In the early days of the People’s Republic, the Chinese capital lacked sophisticated restaurants to service the catering needs of its new leaders. Ever the graceful host and charming politician, Chou saw the diplomatic potential in the traditional Peking duck.
According to official accounts, Chou often took specially prepared duck from Quan Jude to entertain guests on his overseas trips. Comedian Charlie Chaplin was said to have tasted the Chinese delicacy in Geneva in 1954. Vietnamese leader Ho Chi Minh received a special delivery of the dish in the 1960s while recovering from illness in Hanoi.
And then there was Henry Kissinger.
President Nixon’s special envoy went to China in 1971 to begin secret discussions that eventually led to a detente between the United States and China. According to a Chinese tale, a 12-course lunch featuring duck from Quan Jude helped put Kissinger and fellow Americans at ease during the first encounter with Chinese leaders at the colossal Great Hall of the People. Chou personally showed Kissinger how to wrap the Chinese crepe around the thinly sliced meat and lavished his guests with his classic hospitality.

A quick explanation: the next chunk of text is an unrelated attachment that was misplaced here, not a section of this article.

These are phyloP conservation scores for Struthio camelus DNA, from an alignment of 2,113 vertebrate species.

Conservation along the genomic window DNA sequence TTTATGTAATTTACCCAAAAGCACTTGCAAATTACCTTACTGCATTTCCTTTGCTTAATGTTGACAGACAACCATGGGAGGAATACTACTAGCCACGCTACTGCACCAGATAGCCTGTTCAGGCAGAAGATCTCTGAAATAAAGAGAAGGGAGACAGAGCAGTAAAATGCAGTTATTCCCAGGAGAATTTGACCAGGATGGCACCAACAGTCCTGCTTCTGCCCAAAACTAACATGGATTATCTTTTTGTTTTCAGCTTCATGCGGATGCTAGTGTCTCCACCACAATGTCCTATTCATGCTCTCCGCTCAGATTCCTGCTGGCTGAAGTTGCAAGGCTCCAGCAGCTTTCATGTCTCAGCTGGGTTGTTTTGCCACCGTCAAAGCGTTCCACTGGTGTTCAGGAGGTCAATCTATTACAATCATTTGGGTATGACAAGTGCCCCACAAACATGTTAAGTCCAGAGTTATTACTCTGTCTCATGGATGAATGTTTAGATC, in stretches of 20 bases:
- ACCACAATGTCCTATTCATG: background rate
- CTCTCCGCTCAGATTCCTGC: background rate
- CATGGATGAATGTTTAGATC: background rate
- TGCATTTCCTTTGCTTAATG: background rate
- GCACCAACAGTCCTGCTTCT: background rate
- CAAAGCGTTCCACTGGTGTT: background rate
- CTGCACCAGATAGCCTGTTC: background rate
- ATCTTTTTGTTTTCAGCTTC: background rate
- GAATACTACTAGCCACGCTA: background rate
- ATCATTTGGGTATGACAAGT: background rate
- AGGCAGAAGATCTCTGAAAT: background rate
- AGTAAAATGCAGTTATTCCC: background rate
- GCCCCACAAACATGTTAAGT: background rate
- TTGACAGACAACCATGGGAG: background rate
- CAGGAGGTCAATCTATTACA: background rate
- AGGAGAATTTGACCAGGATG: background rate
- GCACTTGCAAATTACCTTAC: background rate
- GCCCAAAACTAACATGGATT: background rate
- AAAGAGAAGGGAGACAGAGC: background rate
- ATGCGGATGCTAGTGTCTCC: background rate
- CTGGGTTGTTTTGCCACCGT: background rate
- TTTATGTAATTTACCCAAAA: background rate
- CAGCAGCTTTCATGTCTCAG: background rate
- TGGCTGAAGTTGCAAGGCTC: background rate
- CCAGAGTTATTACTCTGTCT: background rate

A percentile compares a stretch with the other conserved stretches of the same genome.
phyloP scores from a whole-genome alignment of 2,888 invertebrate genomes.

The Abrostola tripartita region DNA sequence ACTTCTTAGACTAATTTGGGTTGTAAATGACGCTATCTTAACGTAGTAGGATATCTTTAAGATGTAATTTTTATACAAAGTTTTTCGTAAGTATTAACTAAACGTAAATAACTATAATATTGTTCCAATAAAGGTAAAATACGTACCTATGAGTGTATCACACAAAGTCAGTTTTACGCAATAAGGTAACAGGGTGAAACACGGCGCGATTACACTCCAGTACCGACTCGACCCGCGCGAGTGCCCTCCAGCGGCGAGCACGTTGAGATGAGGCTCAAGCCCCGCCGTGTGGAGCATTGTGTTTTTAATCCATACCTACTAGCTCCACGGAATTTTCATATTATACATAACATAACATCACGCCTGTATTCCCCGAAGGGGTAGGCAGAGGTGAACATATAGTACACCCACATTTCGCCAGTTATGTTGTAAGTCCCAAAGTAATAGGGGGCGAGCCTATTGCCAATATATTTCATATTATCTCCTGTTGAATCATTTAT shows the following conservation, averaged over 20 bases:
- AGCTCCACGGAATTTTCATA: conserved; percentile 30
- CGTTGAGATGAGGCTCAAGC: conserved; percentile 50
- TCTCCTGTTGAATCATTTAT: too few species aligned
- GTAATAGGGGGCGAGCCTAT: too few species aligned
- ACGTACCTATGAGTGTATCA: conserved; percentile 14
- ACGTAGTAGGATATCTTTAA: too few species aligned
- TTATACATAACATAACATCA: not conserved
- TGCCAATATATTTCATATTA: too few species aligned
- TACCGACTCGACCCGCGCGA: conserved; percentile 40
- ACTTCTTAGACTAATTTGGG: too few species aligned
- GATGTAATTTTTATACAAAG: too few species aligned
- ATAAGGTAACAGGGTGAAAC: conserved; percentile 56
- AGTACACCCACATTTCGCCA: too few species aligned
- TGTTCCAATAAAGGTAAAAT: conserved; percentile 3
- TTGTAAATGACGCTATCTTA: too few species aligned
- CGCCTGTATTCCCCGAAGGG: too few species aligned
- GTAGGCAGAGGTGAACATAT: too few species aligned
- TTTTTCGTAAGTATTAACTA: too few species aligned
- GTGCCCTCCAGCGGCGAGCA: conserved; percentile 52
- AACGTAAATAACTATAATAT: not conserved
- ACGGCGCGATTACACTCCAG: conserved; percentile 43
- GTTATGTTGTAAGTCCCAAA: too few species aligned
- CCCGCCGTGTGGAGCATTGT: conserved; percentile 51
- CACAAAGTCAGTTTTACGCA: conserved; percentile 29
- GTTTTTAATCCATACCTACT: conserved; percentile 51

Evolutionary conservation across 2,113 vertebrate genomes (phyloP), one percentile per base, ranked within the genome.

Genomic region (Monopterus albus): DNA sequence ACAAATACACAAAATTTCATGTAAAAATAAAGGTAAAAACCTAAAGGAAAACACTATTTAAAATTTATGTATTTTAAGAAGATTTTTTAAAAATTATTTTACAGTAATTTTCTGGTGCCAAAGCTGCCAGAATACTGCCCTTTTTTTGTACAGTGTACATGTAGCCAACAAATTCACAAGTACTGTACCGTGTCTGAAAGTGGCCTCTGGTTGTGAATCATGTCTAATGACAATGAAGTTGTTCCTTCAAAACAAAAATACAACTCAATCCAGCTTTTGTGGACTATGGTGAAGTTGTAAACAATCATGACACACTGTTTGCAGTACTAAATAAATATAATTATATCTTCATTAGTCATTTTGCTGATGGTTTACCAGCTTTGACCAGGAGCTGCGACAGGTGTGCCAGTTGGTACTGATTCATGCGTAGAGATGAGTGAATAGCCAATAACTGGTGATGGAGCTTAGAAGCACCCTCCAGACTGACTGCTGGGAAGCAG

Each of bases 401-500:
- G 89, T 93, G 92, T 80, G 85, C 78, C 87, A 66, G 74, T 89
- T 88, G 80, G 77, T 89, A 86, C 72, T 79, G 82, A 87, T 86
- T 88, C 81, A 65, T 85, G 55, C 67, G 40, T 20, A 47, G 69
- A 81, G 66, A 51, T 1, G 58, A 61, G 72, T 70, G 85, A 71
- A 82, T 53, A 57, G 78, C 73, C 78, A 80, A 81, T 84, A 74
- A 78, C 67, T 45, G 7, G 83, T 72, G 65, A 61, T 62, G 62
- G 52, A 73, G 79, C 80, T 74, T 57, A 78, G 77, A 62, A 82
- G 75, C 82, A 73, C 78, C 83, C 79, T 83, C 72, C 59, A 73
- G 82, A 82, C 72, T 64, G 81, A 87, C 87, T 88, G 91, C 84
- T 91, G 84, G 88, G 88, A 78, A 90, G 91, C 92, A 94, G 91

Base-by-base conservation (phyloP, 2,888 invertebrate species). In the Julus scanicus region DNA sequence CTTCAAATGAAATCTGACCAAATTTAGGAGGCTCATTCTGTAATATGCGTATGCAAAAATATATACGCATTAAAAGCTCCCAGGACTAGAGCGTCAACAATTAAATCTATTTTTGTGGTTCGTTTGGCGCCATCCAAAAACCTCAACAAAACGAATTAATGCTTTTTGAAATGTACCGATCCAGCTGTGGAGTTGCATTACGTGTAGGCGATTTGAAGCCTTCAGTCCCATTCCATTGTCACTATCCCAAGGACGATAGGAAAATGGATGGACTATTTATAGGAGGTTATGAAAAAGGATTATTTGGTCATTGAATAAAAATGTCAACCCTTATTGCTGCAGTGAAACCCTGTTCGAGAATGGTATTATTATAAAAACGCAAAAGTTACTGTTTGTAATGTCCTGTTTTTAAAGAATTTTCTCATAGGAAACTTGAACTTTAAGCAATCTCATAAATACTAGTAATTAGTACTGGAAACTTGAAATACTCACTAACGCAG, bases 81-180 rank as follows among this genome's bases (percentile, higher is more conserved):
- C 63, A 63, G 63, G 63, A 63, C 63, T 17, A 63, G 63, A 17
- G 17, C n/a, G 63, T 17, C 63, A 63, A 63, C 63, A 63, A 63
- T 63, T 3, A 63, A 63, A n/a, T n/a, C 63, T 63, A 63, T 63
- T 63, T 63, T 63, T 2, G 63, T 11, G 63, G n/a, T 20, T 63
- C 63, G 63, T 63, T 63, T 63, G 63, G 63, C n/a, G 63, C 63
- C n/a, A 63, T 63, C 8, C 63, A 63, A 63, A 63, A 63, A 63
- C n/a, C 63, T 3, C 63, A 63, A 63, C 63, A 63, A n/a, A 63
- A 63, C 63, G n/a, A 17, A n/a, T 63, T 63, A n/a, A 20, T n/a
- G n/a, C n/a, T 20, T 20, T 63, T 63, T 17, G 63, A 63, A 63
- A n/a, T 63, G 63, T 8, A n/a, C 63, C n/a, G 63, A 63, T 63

The next year, Nixon made his historic trip to China to normalize relations.
Calling it “duck diplomacy,” Yang said, “Who knew our little duck restaurant could also play a role in global politics.”
Yang did not witness the events. She returned to Beijing from the countryside in 1978, two years after Chou died.
Chou’s duck legacy continued as the nation opened to the outside world, with Quan Jude playing a special role as the culinary face of new China.
As a result, the old storefront was no longer big enough for the job. In 1979, the government opened a six-story banquet hall designed to accommodate the swelling ranks of the restaurant’s international visitors.